AbstractJohn Gould is regarded by many as the father of ornithology in Australia. In 1839 he wrote of our parrots "no group of birds gives Australia so foreign an air as the numerous species of this great family each and all of which are very abundant."
This statement is largely true today with most parrot species being found in good numbers in the wild. However two species, the Night Parrot and the Paradise Parrot, do verge on the brink of extinction. Some would argue that the Paradise Parrot has already gone the way of the Dodo. Many of our Australian species have adapted well to European settlement and can now be found in and around our cities and towns.
Of the 330 parrot species found throughout the world, 60 or so occur in Australia. This diversity of species is not matched by the parrots from any other country. From our Cockatoos, both black and white, to the tiny fig parrots of the Queensland rain forest, the range of species is incredibly diverse. Habitat obviously plays an important role when it comes to the diversity of our many parrot species.
It should be noted that there is obviously a close affinity between the cockatoos, Eclectus parrot, lorikeets and fig parrots of New Guinea and the Islands to Australia's north and our own endemic species. However, many of the other Austalian species are unique members of the parrot family.
The history of aviculture in Australia shows that parrots have been kept and bred in captivity for at least 150 years. In the early days stocks of birds were easily replenished by trapping, however, in the last 30 years stocks have been maintained and increased by successful captive breeding. Wild-trapped birds were usually more difficult to establish in captivity than those that are (now) aviary-bred. The keeping of non-domesticated pet birds in single cages has decreased dramatically over this same period of time due to the implementation of wildlife protection laws. Unlike American and English aviculturists, Australians are fortunate to be able to keep native species in captivity under license.
Many species are now bred in such numbers that disposal of excess birds can be difficult. Some aviculturists now choose not to breed from the common species as there is no demand for youngsters bred. Ironically, species such as the Princess Parrot and the Scarlet-chested Parrot, which are two of Australia's rarest species in the wild, fit into this category.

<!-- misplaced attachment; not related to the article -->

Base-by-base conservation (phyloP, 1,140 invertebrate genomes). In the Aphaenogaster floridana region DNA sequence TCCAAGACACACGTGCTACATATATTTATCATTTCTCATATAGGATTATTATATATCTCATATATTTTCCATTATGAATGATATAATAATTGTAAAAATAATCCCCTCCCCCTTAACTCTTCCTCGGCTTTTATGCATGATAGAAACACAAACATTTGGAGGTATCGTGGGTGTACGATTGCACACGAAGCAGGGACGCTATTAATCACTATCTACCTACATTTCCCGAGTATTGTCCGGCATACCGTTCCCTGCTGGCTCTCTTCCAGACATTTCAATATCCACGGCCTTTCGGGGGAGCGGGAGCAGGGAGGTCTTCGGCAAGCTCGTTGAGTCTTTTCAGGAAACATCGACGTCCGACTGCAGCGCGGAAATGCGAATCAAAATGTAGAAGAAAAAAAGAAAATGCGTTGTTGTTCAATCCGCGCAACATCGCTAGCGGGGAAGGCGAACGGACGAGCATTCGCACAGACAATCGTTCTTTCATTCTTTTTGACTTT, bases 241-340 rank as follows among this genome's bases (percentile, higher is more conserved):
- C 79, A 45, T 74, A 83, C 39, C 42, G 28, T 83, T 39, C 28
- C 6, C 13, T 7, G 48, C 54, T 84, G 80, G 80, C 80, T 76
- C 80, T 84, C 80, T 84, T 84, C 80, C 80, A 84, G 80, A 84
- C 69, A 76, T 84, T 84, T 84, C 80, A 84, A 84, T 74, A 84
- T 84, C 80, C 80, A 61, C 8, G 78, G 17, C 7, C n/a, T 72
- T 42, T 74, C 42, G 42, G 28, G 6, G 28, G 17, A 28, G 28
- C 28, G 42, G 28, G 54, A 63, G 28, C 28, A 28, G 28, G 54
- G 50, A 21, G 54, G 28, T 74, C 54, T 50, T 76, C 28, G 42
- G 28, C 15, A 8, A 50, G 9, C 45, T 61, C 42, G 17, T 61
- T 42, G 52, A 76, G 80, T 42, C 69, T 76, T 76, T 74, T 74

With the large numbers of birds being bred in certain species the inevitable production of mutations has occurred. Many Australian aviculturists are now specializing in the breeding of color mutations in their various forms. In recent times, however, there seems to be more aviculturists expressing concern that some species are beginning to lose genetic integrity.
A concerted effort is also being made by some breeders to keep both species and subspecies genetically pure. For example, in recent years those keeping species such as the Port Lincoln Parrot or its subspecies, the Twenty Eight Parrot, have begun to carefully select birds that are true to type. In my opinion this augers well for the future of our hobby in Australia.
Intestinal worms have been a problem with aviary birds for many years. The high susceptibility of Australian parrots to this problem was first recognized in the 1960s. Most Australian species, with the exception of lorikeets and some cockatoos, are ground feeding birds. When kept in confinement (often in damp aviaries) the likelihood of worm infestation is very high. The popularity of Australian parrots worldwide in the 1960s and the 1970s probably stimulated the early veterinary research into this prevalent aviary disease.
Traditionally Australian parrots have been kept in open flighted aviaries with an attached shelter section. Fortunately the climate in Australia is mild enough to allow parrots to be kept out of doors.
In recent times lorikeet breeders realized the merits of housing their birds in suspended flights. Despite the fact that lorikeet breeders seem to be utilizing dry diets to a greater extent, these birds still have liquid droppings which are best suited to suspended aviary floors.
Apart from some of the small lorikeets and grass parakeets, an all-steel aviary is recommended to avoid the prob- lem of birds chewing aviary wood work. Double wire between flights is also required as most Australian parrots will squabble through the wire and in some cases injuries can occur. Half inch weldmesh is the most common wire used in aviary construction for all Australian parrots, as distinct from the cockatoos, which require heavy gauge wire.
Some aviculturists have been successful in breeding certain parrot species on a colony system. I have seen the neophemas, lorikeets and the Princess Parrot bred on the colony system. Rarely have I seen colonies work successfully when species are mixed. It is generally accepted that one pair to an aviary will produce better breeding results.
Chisholm, A.H. 1965. Bird Wonders of Australia.
Halstead Press, Sydney, Australia.
Forshaw, J.M., 1989. Parrots of the World (3rd rev. ed.). Lansdowne Editions, Willoughby, Australia.
Hutchins, B.R. & Lovell, R.H. 1985. Australian Parrots: A Field and Aviary Study, The Avicultural Society of Australia, Melbourne, Australia.
Sindel, S. 1986. Australian Lorikeets. Singil Press, Chipping Norton. Australia.
Reprinted from AFA Annual Conference Proceedings. 1994. ~